Body Image: I see me (SC14Ignite recap)June 13, 2014
For those of you who wanted a refresher on the Survivor Conference 2014 body image workshop, or for those of you who couldn’t be there, here are some notes to keep in your back pocket.
Body image definition: “A subjective picture of one’s own physical appearance established both by self-observation and by noting the reactions of others.”
Understanding where you are: Core beliefs
- How did I perceive my body image before cancer?
- Was it positive? Negative? Neutral?
- How important were appearances when I was growing up?
- What are some of the key messages I have registered over the years?
Visible vs invisible changes that affect my body image:
- Hair loss
- Skin changes
- Loss of body parts, organs
- Weight fluctuation
Invisible changes can have a lot of impact on your body image and often last much longer then some of the visible ones.
- It is legitimate to have emotions and feelings around changes in your body image.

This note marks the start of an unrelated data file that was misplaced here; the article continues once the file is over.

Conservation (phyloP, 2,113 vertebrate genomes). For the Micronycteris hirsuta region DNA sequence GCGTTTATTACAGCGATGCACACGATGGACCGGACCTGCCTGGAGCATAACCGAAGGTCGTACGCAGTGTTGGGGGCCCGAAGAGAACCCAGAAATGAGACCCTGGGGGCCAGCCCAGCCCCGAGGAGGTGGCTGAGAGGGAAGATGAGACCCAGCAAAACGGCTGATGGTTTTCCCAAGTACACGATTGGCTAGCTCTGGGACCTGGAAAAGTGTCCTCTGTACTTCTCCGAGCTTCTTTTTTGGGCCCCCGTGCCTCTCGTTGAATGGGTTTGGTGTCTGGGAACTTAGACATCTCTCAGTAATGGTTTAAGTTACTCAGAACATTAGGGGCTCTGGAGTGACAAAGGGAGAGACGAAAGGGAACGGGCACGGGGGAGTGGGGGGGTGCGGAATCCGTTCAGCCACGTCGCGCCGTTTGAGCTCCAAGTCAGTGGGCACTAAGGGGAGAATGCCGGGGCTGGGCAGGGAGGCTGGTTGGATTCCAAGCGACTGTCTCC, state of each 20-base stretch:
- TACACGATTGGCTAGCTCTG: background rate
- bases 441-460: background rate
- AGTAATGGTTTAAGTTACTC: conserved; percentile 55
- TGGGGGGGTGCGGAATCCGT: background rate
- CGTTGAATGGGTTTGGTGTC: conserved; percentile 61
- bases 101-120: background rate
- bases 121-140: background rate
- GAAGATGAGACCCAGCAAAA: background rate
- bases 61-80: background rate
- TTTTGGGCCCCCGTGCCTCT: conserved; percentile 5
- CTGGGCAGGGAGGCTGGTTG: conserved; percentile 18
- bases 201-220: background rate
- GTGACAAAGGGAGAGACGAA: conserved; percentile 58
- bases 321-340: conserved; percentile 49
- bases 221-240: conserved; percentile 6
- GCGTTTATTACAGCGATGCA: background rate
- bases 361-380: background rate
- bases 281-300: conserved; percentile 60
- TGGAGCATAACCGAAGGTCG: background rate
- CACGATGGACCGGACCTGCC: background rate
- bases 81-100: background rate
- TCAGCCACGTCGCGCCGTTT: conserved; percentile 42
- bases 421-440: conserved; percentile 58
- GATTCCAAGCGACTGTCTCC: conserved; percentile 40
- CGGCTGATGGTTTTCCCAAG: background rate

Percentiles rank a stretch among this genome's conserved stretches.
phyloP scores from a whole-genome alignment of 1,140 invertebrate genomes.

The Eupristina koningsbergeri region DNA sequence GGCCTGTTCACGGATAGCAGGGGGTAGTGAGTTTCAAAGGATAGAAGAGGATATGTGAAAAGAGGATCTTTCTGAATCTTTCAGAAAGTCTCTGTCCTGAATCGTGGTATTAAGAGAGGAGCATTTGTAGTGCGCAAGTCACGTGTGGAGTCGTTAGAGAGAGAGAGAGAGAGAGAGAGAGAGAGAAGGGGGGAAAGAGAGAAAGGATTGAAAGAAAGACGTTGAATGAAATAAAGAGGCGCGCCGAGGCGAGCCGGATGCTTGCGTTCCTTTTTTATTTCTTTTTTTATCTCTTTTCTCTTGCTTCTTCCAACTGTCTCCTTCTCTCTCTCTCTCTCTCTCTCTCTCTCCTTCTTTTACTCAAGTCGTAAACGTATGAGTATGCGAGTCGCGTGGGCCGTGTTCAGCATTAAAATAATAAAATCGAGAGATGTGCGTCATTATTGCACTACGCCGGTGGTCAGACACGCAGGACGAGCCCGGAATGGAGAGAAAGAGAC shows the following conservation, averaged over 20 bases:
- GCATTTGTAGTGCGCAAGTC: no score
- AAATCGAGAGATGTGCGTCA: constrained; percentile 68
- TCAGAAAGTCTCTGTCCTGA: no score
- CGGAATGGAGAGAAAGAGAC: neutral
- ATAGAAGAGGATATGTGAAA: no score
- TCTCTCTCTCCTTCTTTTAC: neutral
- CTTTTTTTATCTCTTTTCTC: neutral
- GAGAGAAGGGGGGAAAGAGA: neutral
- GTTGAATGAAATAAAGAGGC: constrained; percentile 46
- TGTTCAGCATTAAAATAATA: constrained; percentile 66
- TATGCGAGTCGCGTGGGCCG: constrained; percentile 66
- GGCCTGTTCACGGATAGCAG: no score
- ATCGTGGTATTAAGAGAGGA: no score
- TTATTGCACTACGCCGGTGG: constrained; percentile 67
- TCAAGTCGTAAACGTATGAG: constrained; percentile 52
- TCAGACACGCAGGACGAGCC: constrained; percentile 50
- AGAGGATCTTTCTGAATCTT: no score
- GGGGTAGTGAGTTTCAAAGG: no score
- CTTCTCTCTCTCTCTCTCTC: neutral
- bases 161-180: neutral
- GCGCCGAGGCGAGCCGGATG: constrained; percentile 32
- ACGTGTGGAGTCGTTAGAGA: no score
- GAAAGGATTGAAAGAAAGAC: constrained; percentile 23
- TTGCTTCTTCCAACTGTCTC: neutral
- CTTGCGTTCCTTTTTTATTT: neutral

- Struggling with your body image has NOTHING to do with how grateful you are to be alive, to receive treatment, etc
- You are not vain because you want for things to be different
- Thoughts are just thoughts not facts
- Identify your negative thoughts: are they useful, based on evidence, logical, influenced?
- Your health care team or doctor;
- Your peers;
- A counselor
- Yourself; write yourself a letter, look at yourself in the mirror.
Physical activity (to what extent you can do it) has a positive influence on how we feel about our body.
- Sabine Wilhelm, Feeling Good about the Way You Look- A Program For Overcoming Body Image Problems, 2006.
- Thomas F. Cash, The Body Image Workbook: A 8-Step Program for Learning to Like Your Looks.
- Psychosocial team at cancer center
- Canadian Cancer Society
- MD Anderson website
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